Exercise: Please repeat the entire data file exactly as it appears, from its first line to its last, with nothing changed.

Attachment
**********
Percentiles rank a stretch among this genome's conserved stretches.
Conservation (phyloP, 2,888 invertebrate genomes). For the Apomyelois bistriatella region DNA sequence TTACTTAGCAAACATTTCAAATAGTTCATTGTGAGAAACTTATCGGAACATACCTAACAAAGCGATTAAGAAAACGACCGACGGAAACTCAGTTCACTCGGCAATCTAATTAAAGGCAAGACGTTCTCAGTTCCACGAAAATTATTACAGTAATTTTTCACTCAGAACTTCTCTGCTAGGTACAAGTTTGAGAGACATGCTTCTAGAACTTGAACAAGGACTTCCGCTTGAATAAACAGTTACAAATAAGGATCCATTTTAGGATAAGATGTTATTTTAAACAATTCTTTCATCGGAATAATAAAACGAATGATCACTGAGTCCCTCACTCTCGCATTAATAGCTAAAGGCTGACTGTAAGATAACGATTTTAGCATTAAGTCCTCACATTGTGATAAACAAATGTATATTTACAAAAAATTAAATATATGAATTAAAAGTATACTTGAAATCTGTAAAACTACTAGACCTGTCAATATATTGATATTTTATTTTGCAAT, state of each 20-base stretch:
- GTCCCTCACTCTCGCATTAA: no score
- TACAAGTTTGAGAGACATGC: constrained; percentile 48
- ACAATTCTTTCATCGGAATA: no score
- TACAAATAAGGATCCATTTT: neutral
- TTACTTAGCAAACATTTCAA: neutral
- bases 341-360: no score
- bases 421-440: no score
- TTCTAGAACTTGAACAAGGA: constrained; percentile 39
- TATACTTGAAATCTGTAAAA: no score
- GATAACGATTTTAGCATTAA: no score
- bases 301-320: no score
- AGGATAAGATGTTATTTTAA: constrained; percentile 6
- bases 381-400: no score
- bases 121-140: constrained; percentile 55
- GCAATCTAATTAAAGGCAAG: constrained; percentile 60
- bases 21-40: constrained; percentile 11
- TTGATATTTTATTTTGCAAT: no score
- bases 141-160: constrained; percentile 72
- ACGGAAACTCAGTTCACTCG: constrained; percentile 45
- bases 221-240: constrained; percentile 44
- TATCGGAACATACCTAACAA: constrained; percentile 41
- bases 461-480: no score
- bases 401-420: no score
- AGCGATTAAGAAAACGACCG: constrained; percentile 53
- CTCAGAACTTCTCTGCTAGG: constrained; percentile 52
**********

Percentiles rank a stretch among this genome's conserved stretches.
Conservation (phyloP, 2,888 invertebrate genomes). For the Apomyelois bistriatella region DNA sequence TTACTTAGCAAACATTTCAAATAGTTCATTGTGAGAAACTTATCGGAACATACCTAACAAAGCGATTAAGAAAACGACCGACGGAAACTCAGTTCACTCGGCAATCTAATTAAAGGCAAGACGTTCTCAGTTCCACGAAAATTATTACAGTAATTTTTCACTCAGAACTTCTCTGCTAGGTACAAGTTTGAGAGACATGCTTCTAGAACTTGAACAAGGACTTCCGCTTGAATAAACAGTTACAAATAAGGATCCATTTTAGGATAAGATGTTATTTTAAACAATTCTTTCATCGGAATAATAAAACGAATGATCACTGAGTCCCTCACTCTCGCATTAATAGCTAAAGGCTGACTGTAAGATAACGATTTTAGCATTAAGTCCTCACATTGTGATAAACAAATGTATATTTACAAAAAATTAAATATATGAATTAAAAGTATACTTGAAATCTGTAAAACTACTAGACCTGTCAATATATTGATATTTTATTTTGCAAT, state of each 20-base stretch:
- GTCCCTCACTCTCGCATTAA: no score
- TACAAGTTTGAGAGACATGC: constrained; percentile 48
- ACAATTCTTTCATCGGAATA: no score
- TACAAATAAGGATCCATTTT: neutral
- TTACTTAGCAAACATTTCAA: neutral
- bases 341-360: no score
- bases 421-440: no score
- TTCTAGAACTTGAACAAGGA: constrained; percentile 39
- TATACTTGAAATCTGTAAAA: no score
- GATAACGATTTTAGCATTAA: no score
- bases 301-320: no score
- AGGATAAGATGTTATTTTAA: constrained; percentile 6
- bases 381-400: no score
- bases 121-140: constrained; percentile 55
- GCAATCTAATTAAAGGCAAG: constrained; percentile 60
- bases 21-40: constrained; percentile 11
- TTGATATTTTATTTTGCAAT: no score
- bases 141-160: constrained; percentile 72
- ACGGAAACTCAGTTCACTCG: constrained; percentile 45
- bases 221-240: constrained; percentile 44
- TATCGGAACATACCTAACAA: constrained; percentile 41
- bases 461-480: no score
- bases 401-420: no score
- AGCGATTAAGAAAACGACCG: constrained; percentile 53
- CTCAGAACTTCTCTGCTAGG: constrained; percentile 52